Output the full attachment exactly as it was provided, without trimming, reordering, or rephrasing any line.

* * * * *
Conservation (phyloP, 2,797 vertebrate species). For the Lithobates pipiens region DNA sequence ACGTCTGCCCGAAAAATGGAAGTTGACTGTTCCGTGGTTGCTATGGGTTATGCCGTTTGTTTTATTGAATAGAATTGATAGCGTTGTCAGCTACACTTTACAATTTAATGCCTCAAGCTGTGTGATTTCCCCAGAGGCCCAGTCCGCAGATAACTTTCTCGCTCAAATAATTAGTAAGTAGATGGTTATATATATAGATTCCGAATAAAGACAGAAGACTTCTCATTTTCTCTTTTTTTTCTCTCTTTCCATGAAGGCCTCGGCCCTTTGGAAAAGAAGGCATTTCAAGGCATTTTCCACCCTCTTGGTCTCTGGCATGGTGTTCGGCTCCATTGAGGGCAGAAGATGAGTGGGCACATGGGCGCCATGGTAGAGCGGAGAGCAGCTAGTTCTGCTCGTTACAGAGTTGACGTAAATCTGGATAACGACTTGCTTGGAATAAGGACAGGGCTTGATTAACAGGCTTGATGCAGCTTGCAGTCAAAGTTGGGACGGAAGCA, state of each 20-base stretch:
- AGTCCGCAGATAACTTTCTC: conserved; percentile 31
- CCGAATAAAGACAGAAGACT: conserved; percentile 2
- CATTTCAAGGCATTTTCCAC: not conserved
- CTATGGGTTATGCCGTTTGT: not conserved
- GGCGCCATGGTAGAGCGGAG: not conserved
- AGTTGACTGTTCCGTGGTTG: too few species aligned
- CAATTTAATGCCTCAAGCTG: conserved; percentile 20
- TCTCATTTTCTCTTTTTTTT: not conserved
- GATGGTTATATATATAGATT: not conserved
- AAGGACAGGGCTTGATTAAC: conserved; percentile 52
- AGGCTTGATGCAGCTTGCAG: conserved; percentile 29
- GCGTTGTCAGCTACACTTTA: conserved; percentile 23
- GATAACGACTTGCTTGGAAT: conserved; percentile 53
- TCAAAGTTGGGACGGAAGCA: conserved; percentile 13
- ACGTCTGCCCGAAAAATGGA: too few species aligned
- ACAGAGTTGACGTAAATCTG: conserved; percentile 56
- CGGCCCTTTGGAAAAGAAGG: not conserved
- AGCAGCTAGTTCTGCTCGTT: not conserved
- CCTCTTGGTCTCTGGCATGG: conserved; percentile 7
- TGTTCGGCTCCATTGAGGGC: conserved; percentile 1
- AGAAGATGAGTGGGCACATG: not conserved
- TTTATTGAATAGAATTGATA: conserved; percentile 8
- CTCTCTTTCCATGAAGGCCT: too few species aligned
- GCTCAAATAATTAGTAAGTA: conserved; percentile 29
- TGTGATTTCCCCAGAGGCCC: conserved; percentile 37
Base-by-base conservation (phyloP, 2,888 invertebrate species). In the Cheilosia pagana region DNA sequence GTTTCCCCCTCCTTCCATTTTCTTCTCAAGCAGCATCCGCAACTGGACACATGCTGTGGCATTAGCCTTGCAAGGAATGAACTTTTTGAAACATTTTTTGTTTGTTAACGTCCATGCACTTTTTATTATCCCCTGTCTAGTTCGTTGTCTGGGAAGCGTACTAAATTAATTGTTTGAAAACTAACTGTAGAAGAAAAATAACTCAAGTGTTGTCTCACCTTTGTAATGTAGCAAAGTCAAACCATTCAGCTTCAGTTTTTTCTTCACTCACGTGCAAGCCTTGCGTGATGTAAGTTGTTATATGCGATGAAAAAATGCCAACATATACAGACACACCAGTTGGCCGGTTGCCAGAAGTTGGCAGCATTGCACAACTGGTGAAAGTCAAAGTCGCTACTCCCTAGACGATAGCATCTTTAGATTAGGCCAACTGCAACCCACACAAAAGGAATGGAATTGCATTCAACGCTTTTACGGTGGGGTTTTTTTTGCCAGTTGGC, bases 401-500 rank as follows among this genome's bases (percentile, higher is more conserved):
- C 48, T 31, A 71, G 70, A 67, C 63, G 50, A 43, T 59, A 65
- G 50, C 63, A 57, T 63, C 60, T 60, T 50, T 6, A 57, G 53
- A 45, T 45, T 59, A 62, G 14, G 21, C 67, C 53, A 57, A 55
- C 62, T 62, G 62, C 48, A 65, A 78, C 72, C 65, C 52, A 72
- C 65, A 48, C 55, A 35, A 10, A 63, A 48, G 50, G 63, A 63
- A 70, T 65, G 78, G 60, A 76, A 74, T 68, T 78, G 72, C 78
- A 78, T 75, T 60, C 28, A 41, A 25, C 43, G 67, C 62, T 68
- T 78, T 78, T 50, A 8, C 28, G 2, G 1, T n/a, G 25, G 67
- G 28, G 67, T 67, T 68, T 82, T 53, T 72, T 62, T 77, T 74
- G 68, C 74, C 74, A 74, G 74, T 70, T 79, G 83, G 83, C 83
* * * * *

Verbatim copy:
Conservation (phyloP, 2,797 vertebrate species). For the Lithobates pipiens region DNA sequence ACGTCTGCCCGAAAAATGGAAGTTGACTGTTCCGTGGTTGCTATGGGTTATGCCGTTTGTTTTATTGAATAGAATTGATAGCGTTGTCAGCTACACTTTACAATTTAATGCCTCAAGCTGTGTGATTTCCCCAGAGGCCCAGTCCGCAGATAACTTTCTCGCTCAAATAATTAGTAAGTAGATGGTTATATATATAGATTCCGAATAAAGACAGAAGACTTCTCATTTTCTCTTTTTTTTCTCTCTTTCCATGAAGGCCTCGGCCCTTTGGAAAAGAAGGCATTTCAAGGCATTTTCCACCCTCTTGGTCTCTGGCATGGTGTTCGGCTCCATTGAGGGCAGAAGATGAGTGGGCACATGGGCGCCATGGTAGAGCGGAGAGCAGCTAGTTCTGCTCGTTACAGAGTTGACGTAAATCTGGATAACGACTTGCTTGGAATAAGGACAGGGCTTGATTAACAGGCTTGATGCAGCTTGCAGTCAAAGTTGGGACGGAAGCA, state of each 20-base stretch:
- AGTCCGCAGATAACTTTCTC: conserved; percentile 31
- CCGAATAAAGACAGAAGACT: conserved; percentile 2
- CATTTCAAGGCATTTTCCAC: not conserved
- CTATGGGTTATGCCGTTTGT: not conserved
- GGCGCCATGGTAGAGCGGAG: not conserved
- AGTTGACTGTTCCGTGGTTG: too few species aligned
- CAATTTAATGCCTCAAGCTG: conserved; percentile 20
- TCTCATTTTCTCTTTTTTTT: not conserved
- GATGGTTATATATATAGATT: not conserved
- AAGGACAGGGCTTGATTAAC: conserved; percentile 52
- AGGCTTGATGCAGCTTGCAG: conserved; percentile 29
- GCGTTGTCAGCTACACTTTA: conserved; percentile 23
- GATAACGACTTGCTTGGAAT: conserved; percentile 53
- TCAAAGTTGGGACGGAAGCA: conserved; percentile 13
- ACGTCTGCCCGAAAAATGGA: too few species aligned
- ACAGAGTTGACGTAAATCTG: conserved; percentile 56
- CGGCCCTTTGGAAAAGAAGG: not conserved
- AGCAGCTAGTTCTGCTCGTT: not conserved
- CCTCTTGGTCTCTGGCATGG: conserved; percentile 7
- TGTTCGGCTCCATTGAGGGC: conserved; percentile 1
- AGAAGATGAGTGGGCACATG: not conserved
- TTTATTGAATAGAATTGATA: conserved; percentile 8
- CTCTCTTTCCATGAAGGCCT: too few species aligned
- GCTCAAATAATTAGTAAGTA: conserved; percentile 29
- TGTGATTTCCCCAGAGGCCC: conserved; percentile 37
Base-by-base conservation (phyloP, 2,888 invertebrate species). In the Cheilosia pagana region DNA sequence GTTTCCCCCTCCTTCCATTTTCTTCTCAAGCAGCATCCGCAACTGGACACATGCTGTGGCATTAGCCTTGCAAGGAATGAACTTTTTGAAACATTTTTTGTTTGTTAACGTCCATGCACTTTTTATTATCCCCTGTCTAGTTCGTTGTCTGGGAAGCGTACTAAATTAATTGTTTGAAAACTAACTGTAGAAGAAAAATAACTCAAGTGTTGTCTCACCTTTGTAATGTAGCAAAGTCAAACCATTCAGCTTCAGTTTTTTCTTCACTCACGTGCAAGCCTTGCGTGATGTAAGTTGTTATATGCGATGAAAAAATGCCAACATATACAGACACACCAGTTGGCCGGTTGCCAGAAGTTGGCAGCATTGCACAACTGGTGAAAGTCAAAGTCGCTACTCCCTAGACGATAGCATCTTTAGATTAGGCCAACTGCAACCCACACAAAAGGAATGGAATTGCATTCAACGCTTTTACGGTGGGGTTTTTTTTGCCAGTTGGC, bases 401-500 rank as follows among this genome's bases (percentile, higher is more conserved):
- C 48, T 31, A 71, G 70, A 67, C 63, G 50, A 43, T 59, A 65
- G 50, C 63, A 57, T 63, C 60, T 60, T 50, T 6, A 57, G 53
- A 45, T 45, T 59, A 62, G 14, G 21, C 67, C 53, A 57, A 55
- C 62, T 62, G 62, C 48, A 65, A 78, C 72, C 65, C 52, A 72
- C 65, A 48, C 55, A 35, A 10, A 63, A 48, G 50, G 63, A 63
- A 70, T 65, G 78, G 60, A 76, A 74, T 68, T 78, G 72, C 78
- A 78, T 75, T 60, C 28, A 41, A 25, C 43, G 67, C 62, T 68
- T 78, T 78, T 50, A 8, C 28, G 2, G 1, T n/a, G 25, G 67
- G 28, G 67, T 67, T 68, T 82, T 53, T 72, T 62, T 77, T 74
- G 68, C 74, C 74, A 74, G 74, T 70, T 79, G 83, G 83, C 83